Washington Pastor Diakonda Gurning on Recognizing God in the Stranger — State Action Alert

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button_icon_state_alertImmigration detention breaks families apart and goes against our American values of welcome. Fortunately, there are leaders across the country who hold vigils and radically welcome the stranger. I’m honored to share an interview today with Pastor Diakonda Gurning, one of these compassionate leaders. LIRS Media Relations Specialist Clarissa Perkins conducted the interview over email.

Join the movement for fair immigration reform that will keep families together! Beyond this interview, you can learn the latest about immigration reform legislation or take action. 

Clarissa Perkins (CP): You say you’re involved in ‘radical welcome.’ What does this mean to you?

Pastor Diakonda Gurning (DG): A ‘radical welcome’ to me means more than sharing kindness to other people, but it goes further by recognizing God in other people. It is an action where I trust God and allow those who are strangers to host. Just as the disciples who allow Christ, the stranger, to host at the end of their journey to Emmaus.

CP: You are a co-founder of the Washington New Sanctuary Movement, an interfaith group committed to protecting the rights of all migrants. What motivated you to found this movement?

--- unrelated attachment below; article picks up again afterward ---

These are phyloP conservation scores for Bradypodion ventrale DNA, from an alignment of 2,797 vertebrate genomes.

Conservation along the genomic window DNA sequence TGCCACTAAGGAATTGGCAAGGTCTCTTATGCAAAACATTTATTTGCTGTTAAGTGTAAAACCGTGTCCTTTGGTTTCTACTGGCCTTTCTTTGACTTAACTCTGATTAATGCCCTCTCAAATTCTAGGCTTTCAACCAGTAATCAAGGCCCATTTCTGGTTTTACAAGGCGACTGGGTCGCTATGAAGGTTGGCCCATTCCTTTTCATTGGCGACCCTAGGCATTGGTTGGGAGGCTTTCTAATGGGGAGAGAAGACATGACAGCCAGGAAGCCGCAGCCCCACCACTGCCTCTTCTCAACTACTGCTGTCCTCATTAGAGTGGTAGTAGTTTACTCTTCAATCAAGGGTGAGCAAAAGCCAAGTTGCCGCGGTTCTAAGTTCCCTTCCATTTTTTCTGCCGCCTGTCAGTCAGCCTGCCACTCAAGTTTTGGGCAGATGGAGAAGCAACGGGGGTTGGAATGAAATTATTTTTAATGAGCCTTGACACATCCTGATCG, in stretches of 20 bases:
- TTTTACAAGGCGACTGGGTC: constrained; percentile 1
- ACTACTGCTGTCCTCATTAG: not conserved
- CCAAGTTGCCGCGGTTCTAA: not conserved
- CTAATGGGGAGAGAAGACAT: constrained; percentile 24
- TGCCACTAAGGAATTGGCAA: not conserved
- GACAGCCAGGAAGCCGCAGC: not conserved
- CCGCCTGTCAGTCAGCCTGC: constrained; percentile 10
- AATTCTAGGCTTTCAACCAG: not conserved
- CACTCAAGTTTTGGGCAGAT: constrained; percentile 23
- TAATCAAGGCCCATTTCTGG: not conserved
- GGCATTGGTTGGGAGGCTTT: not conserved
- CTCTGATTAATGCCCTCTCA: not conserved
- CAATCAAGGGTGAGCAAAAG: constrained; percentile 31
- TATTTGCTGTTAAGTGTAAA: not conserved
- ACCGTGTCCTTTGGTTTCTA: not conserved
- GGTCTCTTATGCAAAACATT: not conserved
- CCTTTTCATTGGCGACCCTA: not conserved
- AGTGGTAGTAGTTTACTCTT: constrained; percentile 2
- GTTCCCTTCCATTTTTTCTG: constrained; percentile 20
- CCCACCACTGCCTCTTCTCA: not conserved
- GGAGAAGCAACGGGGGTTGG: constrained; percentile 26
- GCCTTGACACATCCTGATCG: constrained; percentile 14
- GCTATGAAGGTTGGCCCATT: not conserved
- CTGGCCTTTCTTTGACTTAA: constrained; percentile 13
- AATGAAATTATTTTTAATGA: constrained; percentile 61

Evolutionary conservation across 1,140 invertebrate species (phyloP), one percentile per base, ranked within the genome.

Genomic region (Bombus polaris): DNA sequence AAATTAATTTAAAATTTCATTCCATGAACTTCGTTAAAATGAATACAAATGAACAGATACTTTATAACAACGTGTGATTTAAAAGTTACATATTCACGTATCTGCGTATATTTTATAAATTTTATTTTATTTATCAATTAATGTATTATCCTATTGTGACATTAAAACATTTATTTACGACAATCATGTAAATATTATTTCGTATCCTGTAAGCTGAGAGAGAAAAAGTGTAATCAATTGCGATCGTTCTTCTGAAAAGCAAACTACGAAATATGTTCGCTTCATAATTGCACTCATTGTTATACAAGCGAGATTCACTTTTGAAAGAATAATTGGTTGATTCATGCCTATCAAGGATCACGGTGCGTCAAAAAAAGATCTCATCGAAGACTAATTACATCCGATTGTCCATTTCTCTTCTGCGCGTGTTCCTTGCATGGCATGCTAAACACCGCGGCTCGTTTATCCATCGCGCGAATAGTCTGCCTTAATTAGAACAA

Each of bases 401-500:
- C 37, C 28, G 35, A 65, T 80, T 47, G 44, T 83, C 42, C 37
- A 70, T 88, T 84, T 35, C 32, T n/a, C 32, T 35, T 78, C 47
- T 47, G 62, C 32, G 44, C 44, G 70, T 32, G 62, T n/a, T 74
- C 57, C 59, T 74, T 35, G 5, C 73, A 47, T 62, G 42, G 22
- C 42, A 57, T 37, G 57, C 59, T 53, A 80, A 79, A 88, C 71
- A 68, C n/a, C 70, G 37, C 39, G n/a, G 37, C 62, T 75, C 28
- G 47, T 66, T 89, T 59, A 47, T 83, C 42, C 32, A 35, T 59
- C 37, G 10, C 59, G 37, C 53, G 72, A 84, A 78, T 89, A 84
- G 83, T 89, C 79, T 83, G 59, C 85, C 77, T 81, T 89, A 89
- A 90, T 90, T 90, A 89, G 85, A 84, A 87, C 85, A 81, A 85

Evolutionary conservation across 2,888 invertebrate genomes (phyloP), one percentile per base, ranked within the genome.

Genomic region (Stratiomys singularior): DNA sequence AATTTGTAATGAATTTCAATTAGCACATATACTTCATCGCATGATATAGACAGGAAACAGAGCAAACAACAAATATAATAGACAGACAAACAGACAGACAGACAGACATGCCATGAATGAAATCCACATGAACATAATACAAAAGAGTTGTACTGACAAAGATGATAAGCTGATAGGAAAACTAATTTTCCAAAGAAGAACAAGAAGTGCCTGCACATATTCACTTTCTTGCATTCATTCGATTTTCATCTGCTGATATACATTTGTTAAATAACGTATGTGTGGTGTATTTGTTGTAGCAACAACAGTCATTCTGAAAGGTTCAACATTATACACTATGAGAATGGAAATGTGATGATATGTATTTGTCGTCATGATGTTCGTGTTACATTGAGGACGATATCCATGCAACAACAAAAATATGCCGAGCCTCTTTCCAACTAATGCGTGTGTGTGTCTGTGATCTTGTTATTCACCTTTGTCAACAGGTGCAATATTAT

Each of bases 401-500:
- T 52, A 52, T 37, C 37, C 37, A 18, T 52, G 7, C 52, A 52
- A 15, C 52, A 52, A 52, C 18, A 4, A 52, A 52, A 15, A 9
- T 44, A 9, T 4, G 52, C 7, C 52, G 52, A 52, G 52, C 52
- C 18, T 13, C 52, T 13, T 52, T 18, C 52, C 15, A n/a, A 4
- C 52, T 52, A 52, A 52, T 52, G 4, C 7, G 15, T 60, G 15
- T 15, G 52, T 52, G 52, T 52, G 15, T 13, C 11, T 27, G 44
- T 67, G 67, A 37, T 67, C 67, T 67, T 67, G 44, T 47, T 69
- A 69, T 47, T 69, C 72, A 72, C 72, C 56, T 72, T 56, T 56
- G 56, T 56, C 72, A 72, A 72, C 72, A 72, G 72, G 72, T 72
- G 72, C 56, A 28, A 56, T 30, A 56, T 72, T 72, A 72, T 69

DG: I have seen how fear took over the heart and mind of our society. A fear rooted in “not knowing” the other people, a fear that brought us to wars, a fear that distances us from God within those who are strangers in our midst. This fear grows faster in our society and congregations where we don’t have the answer to the question of who are the strangers in our midst? What does it mean to welcome the stranger?

People who are migrating to the United States are most likely trying so hard not to be seen, or known as the stranger, because they do not want to be rejected. This reality creates a deeper division between those who are citizens and those who are non-citizens, and this reality brought us back the practice of second-class citizens in the United States.

CP: For the past six years, you’ve held vigils in front of the North West Detention Center. How have these vigils changed over the years?

DG: When we started the vigils six years ago we only needed to bring refreshments and informational printed materials because most of the detainees were young people: under-table workers, the people who are living out of the breadcrumbs that fell off the table. Today, we bring balloons, quilts, cookies, hot cocoa, and other things for children.

There are more American citizen children visiting the Northwest Detention Center. These children are now walking, and talking, and angry. We can only imagine the pain and hopelessness that these children have to go through when they see their family members, who work honest jobs to make a decent living for their families, taken away. Almost 90% of the children who visit their families at the Northwest Detention Center come from these under-represented communities.

This is an edited version of the original interview.

If you’re in Washington and would like to radically welcome, check back to the blog soon for further information about how you can visit immigrants in detention and support those impacted by our nation’s harsh enforcement measures.

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